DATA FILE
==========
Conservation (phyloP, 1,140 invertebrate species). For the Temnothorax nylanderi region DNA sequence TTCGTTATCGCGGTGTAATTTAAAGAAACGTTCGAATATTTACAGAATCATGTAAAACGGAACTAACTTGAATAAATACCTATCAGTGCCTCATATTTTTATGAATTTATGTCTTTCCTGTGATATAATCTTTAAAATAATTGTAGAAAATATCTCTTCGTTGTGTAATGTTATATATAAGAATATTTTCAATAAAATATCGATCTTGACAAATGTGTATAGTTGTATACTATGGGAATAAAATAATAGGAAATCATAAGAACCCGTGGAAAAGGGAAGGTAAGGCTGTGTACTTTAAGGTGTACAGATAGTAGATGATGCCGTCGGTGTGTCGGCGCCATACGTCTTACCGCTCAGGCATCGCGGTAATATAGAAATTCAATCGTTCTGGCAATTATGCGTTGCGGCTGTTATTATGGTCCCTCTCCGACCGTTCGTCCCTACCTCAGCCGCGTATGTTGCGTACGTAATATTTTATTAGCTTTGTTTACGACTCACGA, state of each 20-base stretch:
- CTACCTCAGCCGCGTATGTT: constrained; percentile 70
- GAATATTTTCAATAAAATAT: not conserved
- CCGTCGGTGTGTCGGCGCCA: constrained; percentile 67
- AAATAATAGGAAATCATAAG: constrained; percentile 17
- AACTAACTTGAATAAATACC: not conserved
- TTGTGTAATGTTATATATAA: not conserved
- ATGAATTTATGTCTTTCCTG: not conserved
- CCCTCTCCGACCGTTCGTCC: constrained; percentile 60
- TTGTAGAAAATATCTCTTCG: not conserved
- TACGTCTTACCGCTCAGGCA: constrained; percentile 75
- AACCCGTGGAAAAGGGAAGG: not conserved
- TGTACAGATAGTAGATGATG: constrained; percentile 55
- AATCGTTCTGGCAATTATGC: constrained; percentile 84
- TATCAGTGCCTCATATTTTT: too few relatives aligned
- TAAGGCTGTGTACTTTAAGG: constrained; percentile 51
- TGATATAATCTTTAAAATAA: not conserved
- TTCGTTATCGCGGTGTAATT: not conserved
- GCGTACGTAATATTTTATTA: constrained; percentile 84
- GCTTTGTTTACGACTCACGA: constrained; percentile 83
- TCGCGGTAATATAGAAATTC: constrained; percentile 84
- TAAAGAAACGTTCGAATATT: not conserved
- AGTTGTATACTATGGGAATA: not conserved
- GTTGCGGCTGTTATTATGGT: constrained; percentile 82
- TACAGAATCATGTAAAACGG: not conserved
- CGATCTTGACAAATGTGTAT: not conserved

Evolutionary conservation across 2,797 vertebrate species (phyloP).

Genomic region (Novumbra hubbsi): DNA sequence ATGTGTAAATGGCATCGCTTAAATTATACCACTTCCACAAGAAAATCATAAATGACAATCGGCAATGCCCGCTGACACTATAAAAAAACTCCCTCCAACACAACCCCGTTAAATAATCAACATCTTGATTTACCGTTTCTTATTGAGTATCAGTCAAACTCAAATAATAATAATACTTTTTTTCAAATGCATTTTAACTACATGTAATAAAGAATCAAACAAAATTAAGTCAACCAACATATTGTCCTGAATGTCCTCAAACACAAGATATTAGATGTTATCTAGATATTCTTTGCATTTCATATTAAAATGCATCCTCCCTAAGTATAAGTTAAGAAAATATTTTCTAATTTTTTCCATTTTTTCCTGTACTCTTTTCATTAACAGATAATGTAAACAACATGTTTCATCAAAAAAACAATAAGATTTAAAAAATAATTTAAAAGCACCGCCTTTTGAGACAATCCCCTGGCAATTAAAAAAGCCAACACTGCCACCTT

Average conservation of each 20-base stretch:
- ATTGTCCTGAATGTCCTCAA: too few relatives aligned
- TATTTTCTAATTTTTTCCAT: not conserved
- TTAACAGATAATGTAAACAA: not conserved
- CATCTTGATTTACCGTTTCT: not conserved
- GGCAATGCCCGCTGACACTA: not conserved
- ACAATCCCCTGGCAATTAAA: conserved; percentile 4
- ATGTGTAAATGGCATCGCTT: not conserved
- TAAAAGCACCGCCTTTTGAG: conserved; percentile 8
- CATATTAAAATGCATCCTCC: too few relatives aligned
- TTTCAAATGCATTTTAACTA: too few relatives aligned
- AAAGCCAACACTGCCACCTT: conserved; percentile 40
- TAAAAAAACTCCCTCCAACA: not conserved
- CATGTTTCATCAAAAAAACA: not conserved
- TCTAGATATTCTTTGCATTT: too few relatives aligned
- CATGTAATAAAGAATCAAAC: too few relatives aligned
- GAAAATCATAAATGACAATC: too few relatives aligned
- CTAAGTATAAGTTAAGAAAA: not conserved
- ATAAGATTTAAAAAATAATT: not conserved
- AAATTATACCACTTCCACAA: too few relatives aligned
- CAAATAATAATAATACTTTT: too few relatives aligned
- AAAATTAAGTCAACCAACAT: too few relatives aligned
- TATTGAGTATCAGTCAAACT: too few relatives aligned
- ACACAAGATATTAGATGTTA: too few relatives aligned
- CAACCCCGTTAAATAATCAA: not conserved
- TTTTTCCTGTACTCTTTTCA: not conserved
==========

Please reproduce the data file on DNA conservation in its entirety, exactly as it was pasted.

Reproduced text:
Conservation (phyloP, 1,140 invertebrate species). For the Temnothorax nylanderi region DNA sequence TTCGTTATCGCGGTGTAATTTAAAGAAACGTTCGAATATTTACAGAATCATGTAAAACGGAACTAACTTGAATAAATACCTATCAGTGCCTCATATTTTTATGAATTTATGTCTTTCCTGTGATATAATCTTTAAAATAATTGTAGAAAATATCTCTTCGTTGTGTAATGTTATATATAAGAATATTTTCAATAAAATATCGATCTTGACAAATGTGTATAGTTGTATACTATGGGAATAAAATAATAGGAAATCATAAGAACCCGTGGAAAAGGGAAGGTAAGGCTGTGTACTTTAAGGTGTACAGATAGTAGATGATGCCGTCGGTGTGTCGGCGCCATACGTCTTACCGCTCAGGCATCGCGGTAATATAGAAATTCAATCGTTCTGGCAATTATGCGTTGCGGCTGTTATTATGGTCCCTCTCCGACCGTTCGTCCCTACCTCAGCCGCGTATGTTGCGTACGTAATATTTTATTAGCTTTGTTTACGACTCACGA, state of each 20-base stretch:
- CTACCTCAGCCGCGTATGTT: constrained; percentile 70
- GAATATTTTCAATAAAATAT: not conserved
- CCGTCGGTGTGTCGGCGCCA: constrained; percentile 67
- AAATAATAGGAAATCATAAG: constrained; percentile 17
- AACTAACTTGAATAAATACC: not conserved
- TTGTGTAATGTTATATATAA: not conserved
- ATGAATTTATGTCTTTCCTG: not conserved
- CCCTCTCCGACCGTTCGTCC: constrained; percentile 60
- TTGTAGAAAATATCTCTTCG: not conserved
- TACGTCTTACCGCTCAGGCA: constrained; percentile 75
- AACCCGTGGAAAAGGGAAGG: not conserved
- TGTACAGATAGTAGATGATG: constrained; percentile 55
- AATCGTTCTGGCAATTATGC: constrained; percentile 84
- TATCAGTGCCTCATATTTTT: too few relatives aligned
- TAAGGCTGTGTACTTTAAGG: constrained; percentile 51
- TGATATAATCTTTAAAATAA: not conserved
- TTCGTTATCGCGGTGTAATT: not conserved
- GCGTACGTAATATTTTATTA: constrained; percentile 84
- GCTTTGTTTACGACTCACGA: constrained; percentile 83
- TCGCGGTAATATAGAAATTC: constrained; percentile 84
- TAAAGAAACGTTCGAATATT: not conserved
- AGTTGTATACTATGGGAATA: not conserved
- GTTGCGGCTGTTATTATGGT: constrained; percentile 82
- TACAGAATCATGTAAAACGG: not conserved
- CGATCTTGACAAATGTGTAT: not conserved

Evolutionary conservation across 2,797 vertebrate species (phyloP).

Genomic region (Novumbra hubbsi): DNA sequence ATGTGTAAATGGCATCGCTTAAATTATACCACTTCCACAAGAAAATCATAAATGACAATCGGCAATGCCCGCTGACACTATAAAAAAACTCCCTCCAACACAACCCCGTTAAATAATCAACATCTTGATTTACCGTTTCTTATTGAGTATCAGTCAAACTCAAATAATAATAATACTTTTTTTCAAATGCATTTTAACTACATGTAATAAAGAATCAAACAAAATTAAGTCAACCAACATATTGTCCTGAATGTCCTCAAACACAAGATATTAGATGTTATCTAGATATTCTTTGCATTTCATATTAAAATGCATCCTCCCTAAGTATAAGTTAAGAAAATATTTTCTAATTTTTTCCATTTTTTCCTGTACTCTTTTCATTAACAGATAATGTAAACAACATGTTTCATCAAAAAAACAATAAGATTTAAAAAATAATTTAAAAGCACCGCCTTTTGAGACAATCCCCTGGCAATTAAAAAAGCCAACACTGCCACCTT

Average conservation of each 20-base stretch:
- ATTGTCCTGAATGTCCTCAA: too few relatives aligned
- TATTTTCTAATTTTTTCCAT: not conserved
- TTAACAGATAATGTAAACAA: not conserved
- CATCTTGATTTACCGTTTCT: not conserved
- GGCAATGCCCGCTGACACTA: not conserved
- ACAATCCCCTGGCAATTAAA: conserved; percentile 4
- ATGTGTAAATGGCATCGCTT: not conserved
- TAAAAGCACCGCCTTTTGAG: conserved; percentile 8
- CATATTAAAATGCATCCTCC: too few relatives aligned
- TTTCAAATGCATTTTAACTA: too few relatives aligned
- AAAGCCAACACTGCCACCTT: conserved; percentile 40
- TAAAAAAACTCCCTCCAACA: not conserved
- CATGTTTCATCAAAAAAACA: not conserved
- TCTAGATATTCTTTGCATTT: too few relatives aligned
- CATGTAATAAAGAATCAAAC: too few relatives aligned
- GAAAATCATAAATGACAATC: too few relatives aligned
- CTAAGTATAAGTTAAGAAAA: not conserved
- ATAAGATTTAAAAAATAATT: not conserved
- AAATTATACCACTTCCACAA: too few relatives aligned
- CAAATAATAATAATACTTTT: too few relatives aligned
- AAAATTAAGTCAACCAACAT: too few relatives aligned
- TATTGAGTATCAGTCAAACT: too few relatives aligned
- ACACAAGATATTAGATGTTA: too few relatives aligned
- CAACCCCGTTAAATAATCAA: not conserved
- TTTTTCCTGTACTCTTTTCA: not conserved